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RealTime IT News

Apple Tweaks Xserve for Clustering

In its quest to take up more space on server racks around the globe, Apple Computer Tuesday said it will offer a new version of its rack-mountable Xserve starting next month.

The Cupertino, Calif.-based computer maker said it would market the single or dual-processor boxes (1.33GHz PowerPC G4) to companies working with computational clusters and distributed applications. Apple said the new Xserve units would be available in late April and reflect the recent price cuts of $2,799 for the single CPU . The dual processor version will go for $3,799.

The new Xserve comes with up to 2GB of 333MHz DDR SDRAM, two 64-bit 66MHz PCI slots (plus a third combination PCI/AGP slot), dual Gigabit Ethernet, FireWire 800, USB and four independent ATA/133 drive bays that hold up to 720GB of data.

But unlike the original Xserve, which first shipped in July, 2002, the new server has only one hot-swappable 60GB hard drive, no graphics card, and no CD ROM.

"Some of the feedback we got was that the Xserve has some extra things in it that customers didn't necessarily need," Apple Serer Hardware Product Manager Doug Brooks told internetnews.com. "A lot of customers use their first Xserve as a head node and then adding additional worker nodes. Because of that, many were telling us that they didn't need a CD ROM in the additional nodes. The great thing here is that the file services in the software as well as net boot and net install allow you to install without CD ROMs."

In addition to its regular education and entertainment customers, Brooks said Apple was seeing financial companies picking up its Xserve boxes. Case in point is St. Cloud, Minnesota-based Risk Wise, which picked up a cache of Apple's RAID storage devices to compliment its 120 Xserve units.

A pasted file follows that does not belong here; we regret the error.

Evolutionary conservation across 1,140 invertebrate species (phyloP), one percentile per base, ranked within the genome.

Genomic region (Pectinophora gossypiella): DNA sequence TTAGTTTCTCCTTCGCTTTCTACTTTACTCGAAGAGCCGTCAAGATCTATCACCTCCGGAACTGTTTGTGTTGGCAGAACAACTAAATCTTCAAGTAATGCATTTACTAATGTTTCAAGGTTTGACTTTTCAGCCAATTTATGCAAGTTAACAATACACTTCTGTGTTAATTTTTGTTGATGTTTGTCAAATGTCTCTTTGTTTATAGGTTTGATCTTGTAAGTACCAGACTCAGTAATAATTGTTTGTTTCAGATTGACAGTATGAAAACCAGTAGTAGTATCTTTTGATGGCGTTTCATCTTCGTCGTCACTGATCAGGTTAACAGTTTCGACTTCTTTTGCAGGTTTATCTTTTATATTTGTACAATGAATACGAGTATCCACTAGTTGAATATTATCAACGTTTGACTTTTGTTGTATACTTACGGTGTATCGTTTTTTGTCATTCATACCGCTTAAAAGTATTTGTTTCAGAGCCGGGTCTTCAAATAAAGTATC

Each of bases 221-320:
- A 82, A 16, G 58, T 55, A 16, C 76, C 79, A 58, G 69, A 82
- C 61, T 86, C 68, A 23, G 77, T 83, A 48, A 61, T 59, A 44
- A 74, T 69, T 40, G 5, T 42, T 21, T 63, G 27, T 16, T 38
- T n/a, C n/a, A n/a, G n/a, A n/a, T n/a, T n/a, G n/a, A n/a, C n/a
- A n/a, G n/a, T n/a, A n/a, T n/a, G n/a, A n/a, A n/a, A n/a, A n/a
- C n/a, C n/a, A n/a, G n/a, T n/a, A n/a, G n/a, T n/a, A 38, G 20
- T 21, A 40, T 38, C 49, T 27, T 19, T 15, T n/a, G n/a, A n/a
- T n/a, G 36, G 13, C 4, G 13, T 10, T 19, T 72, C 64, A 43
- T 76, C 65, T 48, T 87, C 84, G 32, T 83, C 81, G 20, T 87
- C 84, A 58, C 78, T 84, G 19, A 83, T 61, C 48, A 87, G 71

More importantly, the new configuration lets Apple tap into the lucrative high performance computing (HPC) clustering marketplace populated by Linux servers by IBM , Dell Computer , Hewlett-Packard and Sun Microsystems .

"The bright spot in the server market is the HPC Linux server area and what it seems like Apple is saying that is has UNIX RISC server that can operate as a Linux cluster with a minimum amount of change," said IDC Research Vice President Jean Bozman. "Some people in their install base are already doing this."

The new CD ROM-less Xserve will come with the server version of Macintosh OS 10.2.4 (aka Jaguar) pre-installed as well as other open source cluster management software such as Open PPS.

On Friday, Apple made a pre-release seed of Mac OS X v10.2.5 to developers available to both the client and server versions. The update will attempt to fix, update and enhance current versions of QuickDraw, IPSec, TCP performance, Web services, Sound Manager, and Windows 2000 compatibility.

Apple said it would be demonstrating the revised Xserve units for the first time at Bio-IT World in Boston, Mass. next week.

The computer maker also confirmed that it will no longer sell its colorful CRT iMac, which it debuted in 1998. The 15-inch computer originally sold for $1,299. Apple said it is focusing on its flat-pannel iMac.